Academic journal article Military Review

Tactical Utility of Tailored Systems

Academic journal article Military Review

Tactical Utility of Tailored Systems

Article excerpt

We have to avoid million-dollar solutions to hundred dollar problems. That doesn't put us at any advantage. That puts us at an economic disadvantage at the strategic level.

--Gen. David G. Perkins, TRADOC commanding general

The Army has traditionally been equipped to confront what is expected, but winning in today's complex world requires being prepared to fight an unknown enemy. Future enemies will have access to off-the-shelf technologies that previously only large nation-states could afford. Meanwhile, large nation-states are able to duplicate or steal U.S. high-technology investments at a fraction of the research cost. For example, China rapidly duplicates Defense Advanced Research Projects Agency (DARPA) and other U.S. innovations, often improving on designs. One can find evidence of such activities in replicas of the Big Dog robot and the Switchblade tube-launched drones. (1) No longer can the U.S. spend billions to develop the next stealth technology and expect a twenty-year payoff; the return on investment is likely not there.

This article explores the idea of combining virtual environments and rapid manufacturing to create tailored materiel specific to a region or even a battle. The Army needs a powerful innovation process to tilt the cost-effectiveness calculation back in the favor of the United States and drastically increase the rate of materiel innovation.

In the 1970s, the United States chose to offset the Union of Soviet Socialist Republic's superior numbers using technological differentiation (developing weapons with superior capabilities). This led to the development of the Abrams tank and Bradley fighting vehicle (along with precision munitions and stealth technology). However, while the world changed over the years, those vehicles were still expected to perform interchangeably anywhere they were required.

Notwithstanding the changed world, equipment still must provide maximum capabilities for the war-fighters. However, the multiplicity of missions that have emerged has led to the development of over-specified exquisite systems that require extraordinary (and expensive) technology leaps. The recently canceled Ground Combat Vehicle (GCV) Program provides an excellent example of an exquisite system. GCV requirements included a three-man crew, nine dismounts, and high protection and lethality levels--all bundled into an individual platform. The result was a tactically repulsive 75- to 85-ton vehicle that would have required exotic technology leaps to become useful.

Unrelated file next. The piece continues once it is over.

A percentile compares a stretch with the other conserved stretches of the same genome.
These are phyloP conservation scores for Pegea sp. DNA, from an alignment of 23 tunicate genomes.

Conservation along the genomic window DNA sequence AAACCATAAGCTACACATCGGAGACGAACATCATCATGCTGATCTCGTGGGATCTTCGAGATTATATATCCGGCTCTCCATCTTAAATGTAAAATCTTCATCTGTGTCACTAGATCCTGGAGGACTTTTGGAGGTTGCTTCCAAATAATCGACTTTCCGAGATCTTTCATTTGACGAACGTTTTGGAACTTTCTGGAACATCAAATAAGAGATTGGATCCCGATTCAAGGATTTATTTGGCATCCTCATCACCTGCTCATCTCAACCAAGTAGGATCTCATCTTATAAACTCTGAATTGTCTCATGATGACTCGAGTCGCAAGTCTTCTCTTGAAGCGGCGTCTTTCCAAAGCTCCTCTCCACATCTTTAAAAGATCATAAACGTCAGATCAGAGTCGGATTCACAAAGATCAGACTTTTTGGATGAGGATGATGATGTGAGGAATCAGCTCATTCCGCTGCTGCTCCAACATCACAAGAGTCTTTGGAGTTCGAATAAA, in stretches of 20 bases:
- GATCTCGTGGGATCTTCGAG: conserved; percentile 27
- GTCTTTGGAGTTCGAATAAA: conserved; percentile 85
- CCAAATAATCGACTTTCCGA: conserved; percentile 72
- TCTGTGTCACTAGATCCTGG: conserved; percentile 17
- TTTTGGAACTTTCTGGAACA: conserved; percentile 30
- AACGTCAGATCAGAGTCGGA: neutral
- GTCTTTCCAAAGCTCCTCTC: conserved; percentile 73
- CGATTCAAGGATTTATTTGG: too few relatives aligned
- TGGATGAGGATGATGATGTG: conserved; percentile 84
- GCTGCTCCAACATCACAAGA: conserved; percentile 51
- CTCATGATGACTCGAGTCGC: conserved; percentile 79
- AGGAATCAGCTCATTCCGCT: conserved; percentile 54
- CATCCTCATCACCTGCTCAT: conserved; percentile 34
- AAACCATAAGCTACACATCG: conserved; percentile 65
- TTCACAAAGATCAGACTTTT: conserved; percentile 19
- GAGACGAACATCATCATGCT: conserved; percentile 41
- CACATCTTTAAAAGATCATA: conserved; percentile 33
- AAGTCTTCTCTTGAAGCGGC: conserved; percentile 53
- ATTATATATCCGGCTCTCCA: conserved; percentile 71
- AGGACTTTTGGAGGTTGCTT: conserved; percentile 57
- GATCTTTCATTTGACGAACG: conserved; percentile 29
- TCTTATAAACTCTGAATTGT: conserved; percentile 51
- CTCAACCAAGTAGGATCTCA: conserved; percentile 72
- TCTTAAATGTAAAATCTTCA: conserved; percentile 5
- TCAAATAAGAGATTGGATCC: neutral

In contrast to exquisite systems, tailored systems focus on specific functions, specific geographic areas, or even specific fights. The narrow focus allows achievement of high performance without the needless development of exotic and expensive technologies that aim to satisfy too many requirements.

The wide range of potential operating environments the Army may encounter requires vehicles with correspondingly different capabilities. For example, a vehicle solution for a megacity may require a small size, much like those driven by the local population. On the other hand, a swamp- or amphibious-entry vehicle may need a screw propulsion system, and a desert environment may require yet a different type of solution. Modularity of components may be possible across these platforms, but the hull structure would likely have to be custom made.

Since the U.S. Army is increasingly becoming a CONUS-based expeditionary force, wherever we deploy, the regional actors will already have home-field advantage, including equipment attuned to the operating environment. For example, the South Korean K1 tank is similar to the U.S. M1 tank except that it has a hydropneumatic suspension, which increases the available gun elevation and depression angles. The increased angles provide a greater vertical firing range, an important advantage in Korea's dense urban areas and surrounding mountainous terrain. …

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